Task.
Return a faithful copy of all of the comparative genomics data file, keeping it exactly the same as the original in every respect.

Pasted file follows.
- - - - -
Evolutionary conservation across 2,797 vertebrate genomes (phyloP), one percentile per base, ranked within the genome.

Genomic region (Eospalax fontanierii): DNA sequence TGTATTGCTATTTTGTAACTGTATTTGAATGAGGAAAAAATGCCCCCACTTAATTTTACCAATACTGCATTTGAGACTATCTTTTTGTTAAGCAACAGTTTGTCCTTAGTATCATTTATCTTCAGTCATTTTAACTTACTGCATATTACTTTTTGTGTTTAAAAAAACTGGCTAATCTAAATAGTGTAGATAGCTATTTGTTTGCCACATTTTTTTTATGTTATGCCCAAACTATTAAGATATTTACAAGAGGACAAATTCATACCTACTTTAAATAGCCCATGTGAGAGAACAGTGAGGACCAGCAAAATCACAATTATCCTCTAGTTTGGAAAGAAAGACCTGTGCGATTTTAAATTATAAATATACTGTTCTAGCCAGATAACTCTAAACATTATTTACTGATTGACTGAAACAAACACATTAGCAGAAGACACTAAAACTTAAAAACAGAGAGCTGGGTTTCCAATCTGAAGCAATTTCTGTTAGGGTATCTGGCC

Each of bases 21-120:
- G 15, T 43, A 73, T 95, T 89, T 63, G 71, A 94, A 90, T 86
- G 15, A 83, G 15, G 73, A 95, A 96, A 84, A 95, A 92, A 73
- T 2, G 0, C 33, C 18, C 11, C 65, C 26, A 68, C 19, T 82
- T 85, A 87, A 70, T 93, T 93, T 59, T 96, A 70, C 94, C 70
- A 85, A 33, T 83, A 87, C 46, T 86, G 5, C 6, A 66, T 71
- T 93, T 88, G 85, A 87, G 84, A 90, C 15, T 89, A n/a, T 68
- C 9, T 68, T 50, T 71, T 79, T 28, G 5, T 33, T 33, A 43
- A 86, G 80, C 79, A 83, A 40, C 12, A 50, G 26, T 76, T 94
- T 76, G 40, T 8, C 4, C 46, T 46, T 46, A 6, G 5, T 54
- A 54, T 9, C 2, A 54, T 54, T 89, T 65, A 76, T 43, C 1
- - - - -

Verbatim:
Evolutionary conservation across 2,797 vertebrate genomes (phyloP), one percentile per base, ranked within the genome.

Genomic region (Eospalax fontanierii): DNA sequence TGTATTGCTATTTTGTAACTGTATTTGAATGAGGAAAAAATGCCCCCACTTAATTTTACCAATACTGCATTTGAGACTATCTTTTTGTTAAGCAACAGTTTGTCCTTAGTATCATTTATCTTCAGTCATTTTAACTTACTGCATATTACTTTTTGTGTTTAAAAAAACTGGCTAATCTAAATAGTGTAGATAGCTATTTGTTTGCCACATTTTTTTTATGTTATGCCCAAACTATTAAGATATTTACAAGAGGACAAATTCATACCTACTTTAAATAGCCCATGTGAGAGAACAGTGAGGACCAGCAAAATCACAATTATCCTCTAGTTTGGAAAGAAAGACCTGTGCGATTTTAAATTATAAATATACTGTTCTAGCCAGATAACTCTAAACATTATTTACTGATTGACTGAAACAAACACATTAGCAGAAGACACTAAAACTTAAAAACAGAGAGCTGGGTTTCCAATCTGAAGCAATTTCTGTTAGGGTATCTGGCC

Each of bases 21-120:
- G 15, T 43, A 73, T 95, T 89, T 63, G 71, A 94, A 90, T 86
- G 15, A 83, G 15, G 73, A 95, A 96, A 84, A 95, A 92, A 73
- T 2, G 0, C 33, C 18, C 11, C 65, C 26, A 68, C 19, T 82
- T 85, A 87, A 70, T 93, T 93, T 59, T 96, A 70, C 94, C 70
- A 85, A 33, T 83, A 87, C 46, T 86, G 5, C 6, A 66, T 71
- T 93, T 88, G 85, A 87, G 84, A 90, C 15, T 89, A n/a, T 68
- C 9, T 68, T 50, T 71, T 79, T 28, G 5, T 33, T 33, A 43
- A 86, G 80, C 79, A 83, A 40, C 12, A 50, G 26, T 76, T 94
- T 76, G 40, T 8, C 4, C 46, T 46, T 46, A 6, G 5, T 54
- A 54, T 9, C 2, A 54, T 54, T 89, T 65, A 76, T 43, C 1